As a sometimes undisciplined Marxist, as a leftist who believes that the class struggle against inequality is central to any socialism I can support, I think it's mostly wishful thinking to claim that the Lincoln Memorial, the existence of I-495, and the survival of NPR all prove the "socialist" character of American life. Yet maybe democratic socialists need to give this argument more of a hearing.

The grim reality is that in the eyes of the Republican-dominated Congress and the Trump White House, even President Obama's highly flawed Affordable Care Act is "socialist" enough that they're intent on repealing it.

Similarly, Trump's touted $1 trillion plan to fix our society's crumbling infrastructure is skewed toward creating "public-private partnerships" and giving tax breaks to large corporations to get them to do the work, rather than relying on a "socialist" construction program run by the federal government.

Republicans opposed to "socialist" government spending programs are sure to propose cuts in the budget of the National Endowment for the Arts this year, and Trump's new secretary of the interior, Ryan Zinke, has recently told the media that he hopes to contract out to private corporations the business of operating camping sites in U.S. national parks and national forests. Zinke has said he does not believe that the government should be in the business of operating campgrounds.


In short, the Smithsonian's ability to provide Washingtonians and tourists with art and musical experiences comparable to the Irene Jalenti Quintet's performance of Monk's work is something none of us can take for granted. Along with federal assistance to Planned Parenthood clinics, the National Park Service's provisioning of campgrounds and visitor centers, the Postal Service's delivery of the mail, and free and universal education provided by public schools, the Smithsonian's art and musical offerings could well come under rightwing attack.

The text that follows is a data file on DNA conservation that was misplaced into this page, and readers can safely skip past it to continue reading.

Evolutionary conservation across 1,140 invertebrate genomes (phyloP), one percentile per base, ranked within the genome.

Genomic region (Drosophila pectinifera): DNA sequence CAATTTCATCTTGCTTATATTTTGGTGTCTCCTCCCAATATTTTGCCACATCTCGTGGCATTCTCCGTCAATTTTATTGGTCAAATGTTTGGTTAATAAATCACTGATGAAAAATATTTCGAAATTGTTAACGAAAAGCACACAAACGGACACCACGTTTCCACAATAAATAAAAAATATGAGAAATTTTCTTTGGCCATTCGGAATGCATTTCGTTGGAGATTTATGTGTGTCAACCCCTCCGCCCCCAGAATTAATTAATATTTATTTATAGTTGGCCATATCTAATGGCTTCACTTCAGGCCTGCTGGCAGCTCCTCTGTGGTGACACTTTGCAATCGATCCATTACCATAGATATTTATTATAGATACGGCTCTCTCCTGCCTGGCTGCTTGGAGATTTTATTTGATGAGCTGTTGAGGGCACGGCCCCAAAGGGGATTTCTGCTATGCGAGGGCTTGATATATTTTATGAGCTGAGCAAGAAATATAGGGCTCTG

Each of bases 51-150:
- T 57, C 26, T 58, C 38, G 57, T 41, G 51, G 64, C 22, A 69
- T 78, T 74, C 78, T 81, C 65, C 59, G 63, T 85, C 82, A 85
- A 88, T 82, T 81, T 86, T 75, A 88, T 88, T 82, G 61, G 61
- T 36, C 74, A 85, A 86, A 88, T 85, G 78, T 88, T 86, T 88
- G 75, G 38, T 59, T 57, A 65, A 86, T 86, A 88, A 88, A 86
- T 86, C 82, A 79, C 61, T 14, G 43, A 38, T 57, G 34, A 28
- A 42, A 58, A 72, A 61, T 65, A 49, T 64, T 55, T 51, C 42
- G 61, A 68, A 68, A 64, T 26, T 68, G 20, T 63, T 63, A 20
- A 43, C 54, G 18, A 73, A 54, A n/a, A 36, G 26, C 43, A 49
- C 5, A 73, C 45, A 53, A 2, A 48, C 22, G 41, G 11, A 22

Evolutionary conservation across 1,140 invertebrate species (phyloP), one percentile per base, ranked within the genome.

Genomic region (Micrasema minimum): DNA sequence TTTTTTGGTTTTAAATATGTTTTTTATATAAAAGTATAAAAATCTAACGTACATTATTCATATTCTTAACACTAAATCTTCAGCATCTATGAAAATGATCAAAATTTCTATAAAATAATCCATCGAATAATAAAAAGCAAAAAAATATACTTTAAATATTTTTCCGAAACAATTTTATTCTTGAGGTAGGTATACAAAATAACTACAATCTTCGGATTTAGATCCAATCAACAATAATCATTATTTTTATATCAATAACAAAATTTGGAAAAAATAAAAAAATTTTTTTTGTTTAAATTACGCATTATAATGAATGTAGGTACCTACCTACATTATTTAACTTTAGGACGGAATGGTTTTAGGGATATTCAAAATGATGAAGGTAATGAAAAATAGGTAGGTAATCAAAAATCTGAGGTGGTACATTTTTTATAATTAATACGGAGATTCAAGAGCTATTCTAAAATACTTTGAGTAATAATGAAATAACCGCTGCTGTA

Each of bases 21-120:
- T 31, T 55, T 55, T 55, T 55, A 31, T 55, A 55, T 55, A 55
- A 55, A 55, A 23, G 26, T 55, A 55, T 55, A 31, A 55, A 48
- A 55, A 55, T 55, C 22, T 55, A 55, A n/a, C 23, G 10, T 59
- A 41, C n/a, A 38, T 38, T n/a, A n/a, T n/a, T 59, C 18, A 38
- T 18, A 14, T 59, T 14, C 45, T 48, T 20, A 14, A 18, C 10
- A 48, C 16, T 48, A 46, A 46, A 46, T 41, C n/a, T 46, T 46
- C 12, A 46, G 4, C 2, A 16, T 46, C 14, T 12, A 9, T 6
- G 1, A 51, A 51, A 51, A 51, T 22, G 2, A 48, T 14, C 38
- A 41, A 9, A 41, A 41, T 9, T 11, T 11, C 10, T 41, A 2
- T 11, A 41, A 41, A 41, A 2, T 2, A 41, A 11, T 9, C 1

Should democratic socialists spend some time thinking how we can join with other organizations in this country to fight for the continued availability of parks and art museums, as well as the continued availability of public schools and health clinics? It's another issue we should be considering, I think.

In the meantime, for Washington Socialist readers who missed the Jalenti Quintet's performance on the 15th, it's worth keeping track of where else the group is going to be performing in this area, including in private venues. Not only is Jalenti a superb vocalist, but Elijah Jamal Balbed plays a great tenor saxophone, and Simona Premazzi takes a bold, confident approach to following Monk's compositions on the piano, although inevitably her playing falls short of what Monk himself used to do. Dante Pope, on drums, and Romeir Mendez, on bass, are well worth hearing, too.

Meanwhile, Washington Socialist readers who've never developed an appreciation for Monk's music should be aware that the SAAM also will offer additional free concerts through October as part of its monthly "Take 5!" series. The Michael Gallant Trio will play at the Kogod on July 20; Brad Linde's GINGERBRED with Caroline Davis is scheduled for August 17; the Ele Rubenstein Ensemble will play on September 21, and on October 19 the music of Emily Remler will be performed by the Steve Herbenman/Donato Soviero quartet. For full descriptions of these upcoming programs, visit the Smithsonian American Art Museum website.

Related Entries